Monday, May 24, 2010

This Week's News: Youth in Transition


Program has big success preventing school dropouts
Carolina Live, Timmonsville, SC - May 22, 2010
Educators in Timmonsville are praising a dropout prevention program for at-risk high school students.  The statewide program started five years ago under the leadership of Governor Mark Sanford and the state Workforce Investment Board.  Friday, we caught up with the students from Timmonsville High School picking up trash along the highway.  It's part of their community service project with Jobs for America's Graduates better known as JAG, a statewide dropout prevention program.

Choice Bus Aimed at Reducing Dropout Rates
WSPA Channel 7, Columbia, SC – May 18, 2010
A customized bus aimed at reducing high school dropout rates is touring South Carolina this week.  The Choice Bus was on display Wednesday at the Statehouse in Columbia.  The bus is half-school bus and half-prison cell and is designed to show young people the power of education. The front half of the bus is painted like a school bus with rows of seats and the back half looks like prison bus with a small prison cell inside that includes a bed, toilet and sink.

Garland's Non-Traditional High School gives at-risk students support they need to graduate
The Dallas Morning News, Dallas, TX – May 18, 2010
A student was having a meltdown. The night before, a family member had come home high on "cheese" heroin and beaten the mother. It wasn't the first time.  "But you made the right choice. You came to school. You came to us. You did the right thing," Principal Connie Skipper said as she comforted the student. The student settled down, more determined than ever to graduate. Such support, along with an absolute focus on academics, has earned the school for at-risk students a high graduation rate and state awards.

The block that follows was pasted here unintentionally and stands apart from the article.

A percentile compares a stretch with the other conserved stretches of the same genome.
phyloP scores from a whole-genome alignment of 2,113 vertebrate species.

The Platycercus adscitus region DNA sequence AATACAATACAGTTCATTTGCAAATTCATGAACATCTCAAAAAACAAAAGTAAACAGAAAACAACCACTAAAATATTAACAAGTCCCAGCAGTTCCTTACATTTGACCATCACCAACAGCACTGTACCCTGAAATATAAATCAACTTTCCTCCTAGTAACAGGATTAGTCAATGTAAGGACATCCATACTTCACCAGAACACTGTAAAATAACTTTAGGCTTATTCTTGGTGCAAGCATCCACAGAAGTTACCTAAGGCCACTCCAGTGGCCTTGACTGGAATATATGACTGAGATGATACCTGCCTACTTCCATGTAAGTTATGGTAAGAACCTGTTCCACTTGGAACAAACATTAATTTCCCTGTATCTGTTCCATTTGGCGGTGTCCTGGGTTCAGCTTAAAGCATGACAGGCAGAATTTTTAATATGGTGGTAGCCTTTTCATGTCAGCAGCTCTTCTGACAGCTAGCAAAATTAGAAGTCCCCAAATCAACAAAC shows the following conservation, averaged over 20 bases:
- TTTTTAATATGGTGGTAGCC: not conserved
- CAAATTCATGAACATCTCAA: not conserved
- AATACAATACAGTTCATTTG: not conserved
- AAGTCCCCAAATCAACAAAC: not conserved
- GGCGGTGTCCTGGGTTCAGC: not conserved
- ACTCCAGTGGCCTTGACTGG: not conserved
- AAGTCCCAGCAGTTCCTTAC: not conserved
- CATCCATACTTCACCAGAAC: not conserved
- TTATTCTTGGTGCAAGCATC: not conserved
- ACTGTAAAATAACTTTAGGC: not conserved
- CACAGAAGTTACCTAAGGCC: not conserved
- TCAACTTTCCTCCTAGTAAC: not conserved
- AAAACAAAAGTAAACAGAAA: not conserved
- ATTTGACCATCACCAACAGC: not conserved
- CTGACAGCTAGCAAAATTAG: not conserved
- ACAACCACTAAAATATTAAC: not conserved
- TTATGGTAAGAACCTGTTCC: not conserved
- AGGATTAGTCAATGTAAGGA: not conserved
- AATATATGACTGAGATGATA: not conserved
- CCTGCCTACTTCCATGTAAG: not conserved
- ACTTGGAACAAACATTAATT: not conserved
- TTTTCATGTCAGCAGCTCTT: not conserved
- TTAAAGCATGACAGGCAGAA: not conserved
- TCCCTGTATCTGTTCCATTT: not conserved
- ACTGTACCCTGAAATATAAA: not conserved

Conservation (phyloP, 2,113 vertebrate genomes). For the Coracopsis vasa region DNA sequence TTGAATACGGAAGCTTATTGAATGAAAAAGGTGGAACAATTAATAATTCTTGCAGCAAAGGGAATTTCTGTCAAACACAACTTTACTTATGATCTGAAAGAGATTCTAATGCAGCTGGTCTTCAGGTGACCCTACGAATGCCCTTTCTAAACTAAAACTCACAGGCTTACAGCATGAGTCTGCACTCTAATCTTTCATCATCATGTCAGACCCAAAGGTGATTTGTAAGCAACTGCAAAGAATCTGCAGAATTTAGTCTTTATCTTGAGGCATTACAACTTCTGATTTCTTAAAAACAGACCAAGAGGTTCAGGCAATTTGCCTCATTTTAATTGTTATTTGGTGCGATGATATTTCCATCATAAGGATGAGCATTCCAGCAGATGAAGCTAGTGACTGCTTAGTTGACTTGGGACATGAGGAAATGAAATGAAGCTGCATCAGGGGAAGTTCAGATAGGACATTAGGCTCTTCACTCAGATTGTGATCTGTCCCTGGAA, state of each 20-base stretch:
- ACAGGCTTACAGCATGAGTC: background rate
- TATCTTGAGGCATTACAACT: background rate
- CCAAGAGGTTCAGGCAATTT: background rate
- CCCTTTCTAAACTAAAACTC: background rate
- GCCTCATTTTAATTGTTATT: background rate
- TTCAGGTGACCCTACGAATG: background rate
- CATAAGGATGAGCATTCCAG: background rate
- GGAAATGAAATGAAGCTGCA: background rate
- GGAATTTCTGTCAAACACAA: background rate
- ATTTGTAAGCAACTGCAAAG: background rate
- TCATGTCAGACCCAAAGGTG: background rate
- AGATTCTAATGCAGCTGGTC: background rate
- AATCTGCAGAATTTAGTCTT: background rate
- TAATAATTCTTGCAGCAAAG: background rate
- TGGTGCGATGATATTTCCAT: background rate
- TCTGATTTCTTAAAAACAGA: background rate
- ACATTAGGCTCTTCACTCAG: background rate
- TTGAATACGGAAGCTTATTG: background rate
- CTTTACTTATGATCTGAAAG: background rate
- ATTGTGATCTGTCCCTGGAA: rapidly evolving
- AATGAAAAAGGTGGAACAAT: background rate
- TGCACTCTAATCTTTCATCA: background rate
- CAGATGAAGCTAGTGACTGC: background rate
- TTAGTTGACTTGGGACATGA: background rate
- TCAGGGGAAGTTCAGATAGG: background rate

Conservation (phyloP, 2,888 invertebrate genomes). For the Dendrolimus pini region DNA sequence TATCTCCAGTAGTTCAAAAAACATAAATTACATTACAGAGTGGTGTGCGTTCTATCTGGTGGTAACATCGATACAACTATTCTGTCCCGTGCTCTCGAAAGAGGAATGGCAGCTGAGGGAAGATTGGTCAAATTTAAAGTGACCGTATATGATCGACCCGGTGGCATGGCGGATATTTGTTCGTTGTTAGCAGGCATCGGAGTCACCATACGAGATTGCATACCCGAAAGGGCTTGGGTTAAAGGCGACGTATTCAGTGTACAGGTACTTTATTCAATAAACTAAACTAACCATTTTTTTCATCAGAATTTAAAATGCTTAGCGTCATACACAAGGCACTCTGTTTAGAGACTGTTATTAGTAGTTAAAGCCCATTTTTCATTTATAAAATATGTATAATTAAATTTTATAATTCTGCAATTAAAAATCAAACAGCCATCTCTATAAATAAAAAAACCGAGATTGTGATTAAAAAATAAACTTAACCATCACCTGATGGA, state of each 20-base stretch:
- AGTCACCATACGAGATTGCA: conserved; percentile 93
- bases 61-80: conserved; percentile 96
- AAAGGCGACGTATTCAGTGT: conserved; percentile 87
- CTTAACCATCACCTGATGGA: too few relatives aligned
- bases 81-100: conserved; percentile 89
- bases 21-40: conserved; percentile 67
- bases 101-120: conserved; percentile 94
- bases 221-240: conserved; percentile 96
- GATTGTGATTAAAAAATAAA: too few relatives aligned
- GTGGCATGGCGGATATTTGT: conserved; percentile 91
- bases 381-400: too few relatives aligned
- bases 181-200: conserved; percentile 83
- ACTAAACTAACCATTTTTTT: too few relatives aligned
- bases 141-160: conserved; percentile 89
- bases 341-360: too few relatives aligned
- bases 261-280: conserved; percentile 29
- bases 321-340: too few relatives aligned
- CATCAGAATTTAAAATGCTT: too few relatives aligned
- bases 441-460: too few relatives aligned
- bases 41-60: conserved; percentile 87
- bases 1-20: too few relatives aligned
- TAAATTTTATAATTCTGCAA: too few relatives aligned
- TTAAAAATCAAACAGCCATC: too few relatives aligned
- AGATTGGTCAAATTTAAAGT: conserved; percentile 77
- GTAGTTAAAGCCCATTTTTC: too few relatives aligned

Juvenile Justice

For D.C., hope in treating young offenders
USA Today, Laurel, MD – May 18, 2010
In the lobby of the New Beginnings Youth Development Center stood the figure of a man sculpted from steel, his body fashioned from the barrels and bullet chambers of illegal guns seized by police. Modern-day swords, the guns were beaten into plowshares by the same young men who used them to commit crimes.  Washington, D.C., a city with a long, sad history of failing its youth, has achieved a rare victory in dealing with troubled kids. On a swath of federal land in suburban Maryland, the District of Columbia has transformed its juvenile lockup. What was once a filthy prison for boys is now a new, campus-like setting where the city's worst young offenders work their way through a heavily structured program of individualized education, group therapy, behavior modification and unusual programs such as "Guns to Roses," the art project that turned 28 illegal weapons, melted down by police, into sculptures.

States Soften 'Adult Time For Adult Crimes' Stance
NPR – May 19, 2010